Climate Forcing

Climate “forcing” are factors in the climate system that either increase or decrease the effects to the climate system.

• Positive forcing such as excess greenhouse gases warm the earth while negative forcing, such as the effects of most aerosols and volcanic eruptions, actually cool the earth.

• Atmospheric aerosols include volcanic dust, soot from the combustion of fossil fuels, particles from burning forests and mineral dust.

• Dark carbon-rich particles such as soot from diesel engines absorb sunlight and warm the atmosphere.

• Conversely, exhaust from high-sulphur coal or oil produce light aerosols that reflect sunlight back to space, producing a cooling effect. Aerosols that form naturally during volcanic eruptions cool the atmosphere. Large volcanic eruptions can eject enough ash into the atmosphere to lower temperature for a year or more until the sulfate particles settle out of the atmosphere.

Altering the Energy Balance

• The power of a process to alter the climate is estimated by its “radiative forcing,” the change in the Earth’s energy balance due to that process.

• Some climate forcings are positive, causing globally averaged warming, and some are negative, causing cooling. Some, such as from increased CO₂ concentration, are well known; others, such as from aerosols, are more uncertain.

Natural Forcing:

• Natural forcing include changes in the amount of energy emitted by the Sun, very slow variations in Earth’s orbit, and volcanic eruptions.

• Since the start of the industrial revolution, the only natural forcing with any long-term significance has been a small increase in solar energy reaching Earth. However, this change is not nearly enough to account for the current warming.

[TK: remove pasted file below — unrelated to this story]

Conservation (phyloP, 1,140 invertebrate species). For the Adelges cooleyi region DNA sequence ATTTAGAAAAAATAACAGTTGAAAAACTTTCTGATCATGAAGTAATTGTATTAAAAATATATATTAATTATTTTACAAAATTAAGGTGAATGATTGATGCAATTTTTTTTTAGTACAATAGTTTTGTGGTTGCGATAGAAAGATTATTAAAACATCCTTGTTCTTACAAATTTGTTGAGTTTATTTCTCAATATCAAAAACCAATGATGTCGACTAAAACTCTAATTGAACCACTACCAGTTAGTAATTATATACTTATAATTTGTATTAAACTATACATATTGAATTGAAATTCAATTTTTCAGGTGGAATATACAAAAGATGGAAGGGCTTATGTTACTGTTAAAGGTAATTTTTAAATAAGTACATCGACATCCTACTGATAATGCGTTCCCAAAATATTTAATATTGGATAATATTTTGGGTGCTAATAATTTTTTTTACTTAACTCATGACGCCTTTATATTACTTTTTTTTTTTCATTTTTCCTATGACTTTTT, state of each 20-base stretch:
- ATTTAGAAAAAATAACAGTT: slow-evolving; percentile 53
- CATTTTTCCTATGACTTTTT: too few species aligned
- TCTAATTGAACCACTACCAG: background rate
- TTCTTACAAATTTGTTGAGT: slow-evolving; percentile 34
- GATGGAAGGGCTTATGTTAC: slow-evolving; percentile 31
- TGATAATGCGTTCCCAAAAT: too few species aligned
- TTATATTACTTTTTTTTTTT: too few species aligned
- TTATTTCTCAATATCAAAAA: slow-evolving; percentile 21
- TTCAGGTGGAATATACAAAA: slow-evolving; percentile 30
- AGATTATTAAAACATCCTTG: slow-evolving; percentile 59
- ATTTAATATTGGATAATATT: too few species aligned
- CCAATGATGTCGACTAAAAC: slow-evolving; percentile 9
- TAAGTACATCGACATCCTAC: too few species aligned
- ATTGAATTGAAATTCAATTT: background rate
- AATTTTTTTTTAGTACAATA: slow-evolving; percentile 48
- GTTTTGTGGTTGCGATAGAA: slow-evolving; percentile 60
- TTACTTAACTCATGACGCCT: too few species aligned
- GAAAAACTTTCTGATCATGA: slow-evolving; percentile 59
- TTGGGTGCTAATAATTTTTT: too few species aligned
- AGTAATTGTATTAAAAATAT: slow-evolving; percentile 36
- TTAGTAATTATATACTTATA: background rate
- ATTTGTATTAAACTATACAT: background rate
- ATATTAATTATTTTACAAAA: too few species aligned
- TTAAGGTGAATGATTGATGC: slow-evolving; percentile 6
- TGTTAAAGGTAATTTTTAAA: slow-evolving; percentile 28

Human-Induced Forcing

• Climate forcing can also be caused by human activities. These activities include greenhouse gas and aerosol emissions from burning fossil fuels and modifications of the land surface, such as deforestation.

Human-Generated Greenhouse Gases

• Greenhouse gases are a positive climate forcing; that is, they have a warming effect. Carbon dioxide emitted from the burning of fossil fuel is presently the largest single climate forcing agent, accounting for more than half of the total positive forcing since 1750.

Human-Generated Aerosols

• Burning fossil fuels adds aerosols to the atmosphere. Aerosols are tiny particles in the atmosphere composed of many things, including water, ice, ash, mineral dust, or acidic droplets. Aerosols can deflect the Sun’s energy and impact the formation and lifetime of clouds. Aerosols are a negative forcing; that is, they have a cooling effect.

Causes of Climate Change

• While natural forcing do exist, they are not significant enough to explain the recent global warming. Human activities are very likely responsible for most of the recent warming.

Estimation of Each Gas

Each gas’s effect on climate change depends on

three main factors:

Concentration of each gas

Concentration, or abundance, is the amount of a particular gas in the air. Greenhouse gas concentrations are measured in parts per million, parts per billion, and even parts per trillion.

One part per million is equivalent to one drop of water diluted into about 13 gallons of liquid (roughly the fuel tank of a compact car).

Amount of time they stay in atmosphere

Each of these gases can remain in the atmosphere for different amounts of time, ranging from a few years to thousands of years.

All of these gases remain in the atmosphere long enough to become well mixed, meaning that the amount that is measured in the atmosphere

is roughly the same all over the world, regardless of the source of the emissions.

Strength of their impact

Some gases are more effective than others at making the planet warmer and “thickening the Earth’s blanket (green house gas)”.

 For each greenhouse gases Global Warming Potential (GWP) has been calculated to reflect how long it remains in the atmosphere, on average, and how strongly it absorbs energy.